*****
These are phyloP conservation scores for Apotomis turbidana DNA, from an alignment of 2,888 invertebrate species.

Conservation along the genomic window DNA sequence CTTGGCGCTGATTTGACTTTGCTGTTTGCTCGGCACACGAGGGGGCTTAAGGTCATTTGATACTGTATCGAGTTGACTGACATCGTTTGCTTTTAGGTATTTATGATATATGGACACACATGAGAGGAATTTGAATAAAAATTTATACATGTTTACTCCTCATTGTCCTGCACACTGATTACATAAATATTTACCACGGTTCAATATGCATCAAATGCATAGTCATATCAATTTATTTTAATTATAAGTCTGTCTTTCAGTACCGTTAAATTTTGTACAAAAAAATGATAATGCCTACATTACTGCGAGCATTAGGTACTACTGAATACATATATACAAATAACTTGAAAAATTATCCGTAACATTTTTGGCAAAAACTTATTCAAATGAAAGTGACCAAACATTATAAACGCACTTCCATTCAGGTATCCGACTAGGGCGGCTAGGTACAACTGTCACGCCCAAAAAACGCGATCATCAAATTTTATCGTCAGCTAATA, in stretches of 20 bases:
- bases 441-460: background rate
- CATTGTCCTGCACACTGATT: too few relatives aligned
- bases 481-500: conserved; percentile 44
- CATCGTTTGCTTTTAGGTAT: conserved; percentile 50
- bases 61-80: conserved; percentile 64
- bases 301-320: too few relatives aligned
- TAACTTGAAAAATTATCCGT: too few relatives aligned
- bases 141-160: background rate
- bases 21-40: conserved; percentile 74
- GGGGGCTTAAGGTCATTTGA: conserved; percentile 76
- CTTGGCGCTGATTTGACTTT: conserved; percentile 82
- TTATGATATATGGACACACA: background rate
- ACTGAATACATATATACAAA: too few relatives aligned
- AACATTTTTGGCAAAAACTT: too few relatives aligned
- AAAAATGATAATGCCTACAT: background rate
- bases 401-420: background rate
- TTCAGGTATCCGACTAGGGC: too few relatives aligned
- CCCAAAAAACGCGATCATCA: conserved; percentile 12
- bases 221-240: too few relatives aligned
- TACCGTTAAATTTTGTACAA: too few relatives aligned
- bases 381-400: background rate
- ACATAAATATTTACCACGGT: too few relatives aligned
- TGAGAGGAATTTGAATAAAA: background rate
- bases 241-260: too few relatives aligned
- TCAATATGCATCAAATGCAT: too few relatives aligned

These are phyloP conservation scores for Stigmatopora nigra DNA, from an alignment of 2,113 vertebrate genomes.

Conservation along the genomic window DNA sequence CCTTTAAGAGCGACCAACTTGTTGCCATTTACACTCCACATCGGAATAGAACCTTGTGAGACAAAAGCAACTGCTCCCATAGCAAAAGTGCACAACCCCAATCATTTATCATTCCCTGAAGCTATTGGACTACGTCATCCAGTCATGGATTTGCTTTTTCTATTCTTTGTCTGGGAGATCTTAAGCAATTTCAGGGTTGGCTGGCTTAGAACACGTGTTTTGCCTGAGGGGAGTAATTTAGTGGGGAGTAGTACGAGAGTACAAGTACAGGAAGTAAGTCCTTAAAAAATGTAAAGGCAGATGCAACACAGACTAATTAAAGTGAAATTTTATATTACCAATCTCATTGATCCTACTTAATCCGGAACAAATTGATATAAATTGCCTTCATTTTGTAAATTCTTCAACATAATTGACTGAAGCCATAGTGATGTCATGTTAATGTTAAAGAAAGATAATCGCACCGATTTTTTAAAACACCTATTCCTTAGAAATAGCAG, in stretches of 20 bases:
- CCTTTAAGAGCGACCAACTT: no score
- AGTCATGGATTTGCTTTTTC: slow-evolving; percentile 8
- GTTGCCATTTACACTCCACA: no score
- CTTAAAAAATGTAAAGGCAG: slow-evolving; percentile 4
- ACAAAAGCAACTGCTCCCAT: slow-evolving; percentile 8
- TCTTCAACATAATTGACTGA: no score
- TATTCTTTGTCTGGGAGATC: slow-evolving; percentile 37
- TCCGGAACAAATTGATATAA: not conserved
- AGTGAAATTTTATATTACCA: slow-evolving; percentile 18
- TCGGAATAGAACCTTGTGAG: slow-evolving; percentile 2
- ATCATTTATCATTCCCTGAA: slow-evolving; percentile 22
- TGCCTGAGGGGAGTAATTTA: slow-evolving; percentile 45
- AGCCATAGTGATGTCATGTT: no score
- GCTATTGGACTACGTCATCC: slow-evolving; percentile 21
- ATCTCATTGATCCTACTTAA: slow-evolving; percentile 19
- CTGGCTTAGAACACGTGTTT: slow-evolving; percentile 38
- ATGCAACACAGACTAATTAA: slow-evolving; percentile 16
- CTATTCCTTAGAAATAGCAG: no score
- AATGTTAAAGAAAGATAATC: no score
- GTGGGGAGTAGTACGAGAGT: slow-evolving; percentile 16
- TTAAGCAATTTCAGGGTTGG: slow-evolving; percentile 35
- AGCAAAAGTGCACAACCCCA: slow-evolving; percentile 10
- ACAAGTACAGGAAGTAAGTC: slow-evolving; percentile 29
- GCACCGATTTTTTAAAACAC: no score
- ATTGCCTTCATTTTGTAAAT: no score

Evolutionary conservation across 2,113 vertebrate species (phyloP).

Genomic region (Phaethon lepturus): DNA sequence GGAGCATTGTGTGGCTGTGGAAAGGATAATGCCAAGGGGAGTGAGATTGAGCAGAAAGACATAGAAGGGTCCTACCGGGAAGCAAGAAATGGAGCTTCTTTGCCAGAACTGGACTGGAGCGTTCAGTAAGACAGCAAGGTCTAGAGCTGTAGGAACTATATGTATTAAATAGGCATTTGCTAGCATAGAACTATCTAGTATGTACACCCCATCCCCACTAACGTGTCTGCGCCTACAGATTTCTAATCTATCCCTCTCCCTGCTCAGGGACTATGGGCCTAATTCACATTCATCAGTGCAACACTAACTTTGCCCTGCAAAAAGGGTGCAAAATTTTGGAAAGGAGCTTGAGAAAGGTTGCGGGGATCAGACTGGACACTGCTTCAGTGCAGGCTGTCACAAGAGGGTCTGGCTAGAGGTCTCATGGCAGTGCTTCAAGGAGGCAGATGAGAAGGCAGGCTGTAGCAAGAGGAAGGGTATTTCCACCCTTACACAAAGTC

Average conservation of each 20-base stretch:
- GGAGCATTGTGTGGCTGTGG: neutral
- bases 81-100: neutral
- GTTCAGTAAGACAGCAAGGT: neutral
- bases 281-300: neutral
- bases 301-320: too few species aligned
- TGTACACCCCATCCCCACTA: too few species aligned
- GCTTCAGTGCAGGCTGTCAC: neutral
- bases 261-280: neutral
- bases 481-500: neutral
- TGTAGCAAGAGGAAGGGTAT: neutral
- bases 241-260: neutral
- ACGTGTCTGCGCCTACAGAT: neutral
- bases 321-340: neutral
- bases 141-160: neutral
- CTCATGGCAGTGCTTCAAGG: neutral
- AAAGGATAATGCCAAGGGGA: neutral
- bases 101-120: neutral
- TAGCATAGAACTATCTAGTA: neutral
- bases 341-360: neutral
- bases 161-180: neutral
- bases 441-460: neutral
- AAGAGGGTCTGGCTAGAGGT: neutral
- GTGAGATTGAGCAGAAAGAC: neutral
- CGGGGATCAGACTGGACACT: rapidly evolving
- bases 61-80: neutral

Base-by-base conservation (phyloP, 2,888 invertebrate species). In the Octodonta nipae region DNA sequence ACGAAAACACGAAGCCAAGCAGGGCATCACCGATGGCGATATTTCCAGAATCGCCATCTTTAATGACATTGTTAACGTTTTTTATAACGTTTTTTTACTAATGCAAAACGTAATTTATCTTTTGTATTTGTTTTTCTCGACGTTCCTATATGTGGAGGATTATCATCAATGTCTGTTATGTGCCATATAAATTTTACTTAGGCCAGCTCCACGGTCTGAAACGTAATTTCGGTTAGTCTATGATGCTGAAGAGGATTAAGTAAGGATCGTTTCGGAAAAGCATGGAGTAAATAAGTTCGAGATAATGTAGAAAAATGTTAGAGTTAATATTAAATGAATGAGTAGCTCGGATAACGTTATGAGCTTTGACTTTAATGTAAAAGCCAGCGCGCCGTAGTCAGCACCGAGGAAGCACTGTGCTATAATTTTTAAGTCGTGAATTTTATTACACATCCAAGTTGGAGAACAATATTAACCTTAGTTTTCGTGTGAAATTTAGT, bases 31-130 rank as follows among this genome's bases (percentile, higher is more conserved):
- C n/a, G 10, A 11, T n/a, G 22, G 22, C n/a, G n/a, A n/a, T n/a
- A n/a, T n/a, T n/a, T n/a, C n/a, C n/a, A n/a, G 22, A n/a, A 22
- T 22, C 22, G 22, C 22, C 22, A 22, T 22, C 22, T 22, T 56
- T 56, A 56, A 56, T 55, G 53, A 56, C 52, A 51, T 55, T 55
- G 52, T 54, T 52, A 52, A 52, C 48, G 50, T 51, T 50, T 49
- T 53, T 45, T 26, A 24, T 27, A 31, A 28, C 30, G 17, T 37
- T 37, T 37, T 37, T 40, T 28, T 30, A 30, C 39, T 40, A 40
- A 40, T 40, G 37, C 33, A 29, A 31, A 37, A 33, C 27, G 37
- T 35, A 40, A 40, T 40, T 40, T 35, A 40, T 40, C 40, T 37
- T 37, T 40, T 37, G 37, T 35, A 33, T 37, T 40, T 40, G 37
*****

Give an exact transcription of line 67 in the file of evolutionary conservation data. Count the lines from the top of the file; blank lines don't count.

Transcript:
- TGTAGCAAGAGGAAGGGTAT: neutral